Another concert of Asian and Avant-Garde Music directed by Dr. Maceda celebrated the Golden Jubilee of the U.P Conservatory of Music in December 1966. In this concert solo playing and the use of particular scales on the kudyapi (boat lute), sulong (ring flute) and kulintang (gongs in a row) were contrasted against a group rendition using indefinite pitches as exemplified in Varese’s Ionization and Maceda’s Kubing (Music for Bamboo Percussion and Men’s Voices). In this work men’s voices are treated in various ways — as percussion sounds in the form of clicks and stops, glissandi, pitch levels of speech, trills, whispers and high-pitched calls. These voices are set against a background of low-volume attacks produced by zithers and raspings of scrappers with the sounds of bamboo tubes, buzzers and sticks serving as bridges between sections.
The 1966 International Symposium was unique in that musicological discussions focused on the musics of Asia-East and Southeast Asia. The four evening concerts featured a mix of traditional musics alongside avant-garde music. Thus they included solos in the Turkish santur, Philippine kudyapi, Vietnamise lute, Indian sitar, Thai ranat, Japanese koto, Philippin kulintang together with music of Boulez, Messiean, Takahashi, Kasilag, CageTon de Leeuw, Ichiyanagi, Chou Wen Chung, Xenakis and Maceda. Performing artists included such names as Ravi Shankar, Tran van Khe, Yugi Takashi, Hosseein Malek and Shigeao Kishibe. The list of speakers and panel members was virtually a who’s who in musicolgy: Mantle Hood, Ernst Heins, Harold Powers, Robert Garfias, Barbara Smith, David Morton, Narayana Menon, de Leeuw, van Khe, Rulan Chao pian, Kishibe, William Malm, Prasidh Silapabanlang, Liang Tsai-Ping, Lui Chi and Sun Pei Chang. The proceedings of this memorable symposium were published in Manila in 1971.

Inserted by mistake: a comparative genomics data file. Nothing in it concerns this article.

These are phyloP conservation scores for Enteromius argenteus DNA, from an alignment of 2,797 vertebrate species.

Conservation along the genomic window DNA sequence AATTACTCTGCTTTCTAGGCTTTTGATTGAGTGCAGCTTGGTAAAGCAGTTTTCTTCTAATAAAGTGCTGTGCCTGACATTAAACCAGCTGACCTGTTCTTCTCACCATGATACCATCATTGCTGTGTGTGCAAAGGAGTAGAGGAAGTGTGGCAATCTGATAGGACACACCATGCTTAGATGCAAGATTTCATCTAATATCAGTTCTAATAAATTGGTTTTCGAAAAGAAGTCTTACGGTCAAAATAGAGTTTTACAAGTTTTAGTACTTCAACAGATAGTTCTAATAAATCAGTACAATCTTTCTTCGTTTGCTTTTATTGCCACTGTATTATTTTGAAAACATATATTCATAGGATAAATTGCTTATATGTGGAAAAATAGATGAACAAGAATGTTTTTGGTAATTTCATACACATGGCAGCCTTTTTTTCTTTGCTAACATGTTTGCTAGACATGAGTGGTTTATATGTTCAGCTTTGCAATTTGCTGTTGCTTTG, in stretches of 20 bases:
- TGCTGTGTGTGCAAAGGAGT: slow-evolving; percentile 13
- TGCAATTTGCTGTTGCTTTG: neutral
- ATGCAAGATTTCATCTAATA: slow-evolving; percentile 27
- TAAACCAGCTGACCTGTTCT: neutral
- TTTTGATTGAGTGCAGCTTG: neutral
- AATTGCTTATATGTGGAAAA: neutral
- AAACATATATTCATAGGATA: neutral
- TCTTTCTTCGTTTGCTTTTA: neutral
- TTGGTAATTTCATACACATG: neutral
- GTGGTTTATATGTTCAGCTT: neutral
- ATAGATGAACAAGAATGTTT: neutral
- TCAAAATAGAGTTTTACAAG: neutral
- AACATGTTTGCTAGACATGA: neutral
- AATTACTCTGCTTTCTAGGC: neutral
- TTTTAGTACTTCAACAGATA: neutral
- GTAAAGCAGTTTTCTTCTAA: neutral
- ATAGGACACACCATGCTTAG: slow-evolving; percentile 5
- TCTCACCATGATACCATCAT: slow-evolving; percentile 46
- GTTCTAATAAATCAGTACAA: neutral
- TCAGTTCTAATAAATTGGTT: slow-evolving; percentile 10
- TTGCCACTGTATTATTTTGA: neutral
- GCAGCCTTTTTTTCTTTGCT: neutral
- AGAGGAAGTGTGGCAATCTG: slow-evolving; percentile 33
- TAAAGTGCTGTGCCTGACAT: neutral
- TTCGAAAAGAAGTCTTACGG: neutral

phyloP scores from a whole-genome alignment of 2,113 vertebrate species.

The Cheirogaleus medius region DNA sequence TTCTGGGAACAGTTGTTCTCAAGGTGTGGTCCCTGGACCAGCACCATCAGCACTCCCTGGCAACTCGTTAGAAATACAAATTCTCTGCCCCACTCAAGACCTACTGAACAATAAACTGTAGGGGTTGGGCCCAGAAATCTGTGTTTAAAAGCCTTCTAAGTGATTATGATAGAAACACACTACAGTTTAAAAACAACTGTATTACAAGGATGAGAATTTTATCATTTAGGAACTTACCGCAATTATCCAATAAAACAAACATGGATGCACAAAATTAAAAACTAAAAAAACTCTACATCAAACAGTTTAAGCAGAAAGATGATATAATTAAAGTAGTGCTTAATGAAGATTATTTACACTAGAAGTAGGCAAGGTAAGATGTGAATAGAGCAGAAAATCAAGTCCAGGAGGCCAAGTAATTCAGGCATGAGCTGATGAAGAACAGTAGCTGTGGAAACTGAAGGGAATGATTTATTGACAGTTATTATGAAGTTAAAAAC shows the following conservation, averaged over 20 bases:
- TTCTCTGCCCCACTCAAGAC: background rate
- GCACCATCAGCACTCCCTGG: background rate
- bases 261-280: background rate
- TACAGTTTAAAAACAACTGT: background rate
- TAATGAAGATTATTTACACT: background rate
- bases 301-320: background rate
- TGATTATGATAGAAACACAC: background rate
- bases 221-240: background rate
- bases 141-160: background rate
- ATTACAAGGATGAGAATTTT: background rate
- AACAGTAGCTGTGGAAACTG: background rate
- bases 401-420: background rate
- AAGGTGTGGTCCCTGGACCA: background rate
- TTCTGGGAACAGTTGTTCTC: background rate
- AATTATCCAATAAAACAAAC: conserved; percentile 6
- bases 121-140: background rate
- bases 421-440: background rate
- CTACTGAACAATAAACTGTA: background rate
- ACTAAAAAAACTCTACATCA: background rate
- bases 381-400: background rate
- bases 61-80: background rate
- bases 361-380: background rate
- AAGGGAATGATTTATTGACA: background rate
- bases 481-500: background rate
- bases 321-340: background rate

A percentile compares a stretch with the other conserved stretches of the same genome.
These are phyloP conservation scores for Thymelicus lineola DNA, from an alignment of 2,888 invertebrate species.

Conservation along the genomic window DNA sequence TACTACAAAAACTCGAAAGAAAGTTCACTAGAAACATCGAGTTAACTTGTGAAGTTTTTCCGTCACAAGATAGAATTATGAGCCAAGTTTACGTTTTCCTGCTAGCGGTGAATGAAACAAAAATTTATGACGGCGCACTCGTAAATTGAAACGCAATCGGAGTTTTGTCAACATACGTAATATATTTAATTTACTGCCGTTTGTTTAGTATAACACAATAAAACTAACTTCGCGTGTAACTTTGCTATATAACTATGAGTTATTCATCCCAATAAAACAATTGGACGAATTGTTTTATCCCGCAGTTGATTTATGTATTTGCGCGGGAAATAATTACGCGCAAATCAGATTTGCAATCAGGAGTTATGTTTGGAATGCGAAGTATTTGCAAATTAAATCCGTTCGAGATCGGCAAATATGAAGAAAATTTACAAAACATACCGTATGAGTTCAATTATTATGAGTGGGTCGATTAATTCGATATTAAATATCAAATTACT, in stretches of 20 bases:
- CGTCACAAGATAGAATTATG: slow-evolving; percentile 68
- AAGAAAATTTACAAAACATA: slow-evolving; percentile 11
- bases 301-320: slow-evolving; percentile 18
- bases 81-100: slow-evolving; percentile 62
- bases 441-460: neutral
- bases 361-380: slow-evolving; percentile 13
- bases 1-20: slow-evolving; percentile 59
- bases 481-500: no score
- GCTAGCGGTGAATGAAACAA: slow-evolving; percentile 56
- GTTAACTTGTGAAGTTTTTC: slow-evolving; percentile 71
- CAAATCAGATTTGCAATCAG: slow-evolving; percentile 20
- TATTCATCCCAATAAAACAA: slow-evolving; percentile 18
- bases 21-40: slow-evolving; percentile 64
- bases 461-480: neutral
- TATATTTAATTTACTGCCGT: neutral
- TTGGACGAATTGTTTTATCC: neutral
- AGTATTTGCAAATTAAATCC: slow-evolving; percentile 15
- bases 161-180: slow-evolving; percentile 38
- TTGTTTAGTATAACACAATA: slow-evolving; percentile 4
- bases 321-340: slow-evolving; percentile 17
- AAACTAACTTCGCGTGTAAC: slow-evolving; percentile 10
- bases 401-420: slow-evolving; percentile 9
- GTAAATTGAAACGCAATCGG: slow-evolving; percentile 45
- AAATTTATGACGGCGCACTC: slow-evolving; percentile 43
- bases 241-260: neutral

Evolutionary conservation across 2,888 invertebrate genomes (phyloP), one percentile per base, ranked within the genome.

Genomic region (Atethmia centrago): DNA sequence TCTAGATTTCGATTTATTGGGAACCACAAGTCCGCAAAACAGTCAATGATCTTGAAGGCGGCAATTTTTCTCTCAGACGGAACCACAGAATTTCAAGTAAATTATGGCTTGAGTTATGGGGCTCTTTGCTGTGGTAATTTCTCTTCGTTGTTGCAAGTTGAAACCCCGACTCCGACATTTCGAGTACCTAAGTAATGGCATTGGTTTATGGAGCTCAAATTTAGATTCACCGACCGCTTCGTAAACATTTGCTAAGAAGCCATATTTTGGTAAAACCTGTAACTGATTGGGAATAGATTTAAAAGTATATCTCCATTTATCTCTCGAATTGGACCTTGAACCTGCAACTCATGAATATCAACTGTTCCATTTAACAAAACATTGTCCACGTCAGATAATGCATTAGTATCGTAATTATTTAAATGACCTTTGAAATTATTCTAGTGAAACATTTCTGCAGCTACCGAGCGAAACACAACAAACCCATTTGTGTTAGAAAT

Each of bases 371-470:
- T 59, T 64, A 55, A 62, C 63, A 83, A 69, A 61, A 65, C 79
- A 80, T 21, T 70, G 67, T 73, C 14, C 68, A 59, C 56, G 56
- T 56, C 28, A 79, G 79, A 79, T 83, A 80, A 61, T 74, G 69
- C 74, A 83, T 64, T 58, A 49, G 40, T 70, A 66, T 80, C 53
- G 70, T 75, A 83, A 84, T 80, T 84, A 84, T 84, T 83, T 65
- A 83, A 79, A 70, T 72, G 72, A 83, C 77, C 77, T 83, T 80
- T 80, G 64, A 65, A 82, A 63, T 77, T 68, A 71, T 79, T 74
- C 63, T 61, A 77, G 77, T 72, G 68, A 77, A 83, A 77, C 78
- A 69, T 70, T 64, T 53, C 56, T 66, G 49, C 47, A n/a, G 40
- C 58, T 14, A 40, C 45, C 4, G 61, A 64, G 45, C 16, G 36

Each of these concerts organized by Dr. Maceda were landmarks in the history of modern Philippine music.
In 1968, Pagsamba was premiered at the U.P. Chapel of the Holy Sacrifice. It was performed again in Bonn in 1980 although with an incomplete number of performers. Twenty-eight years later, Pagsamba was performed in the same church on September 5, 1996. Even after 28 years, its impact was just as mesmerizing and astounding to the audience. Pagsamba calls for a mixed group of 100 voices uttering high and low pitches in dense and thin combinations; 25 male voices grouped into fives chanting disjointed phones; 100 instrumentalists each playing on separate instruments — whistle flutes, clappers, buzzers, scrappers and sticks; and 16 gongs (eight agung, eight gandingan) which provide the lower ranges as prolonged and short sound attacks. Space is also part of the structure of the composition. The performers are scattered among the audience, all facing the center of the circle. Thus each participant (audience or performer), wherever seated, receives as impact of sounds different from the other.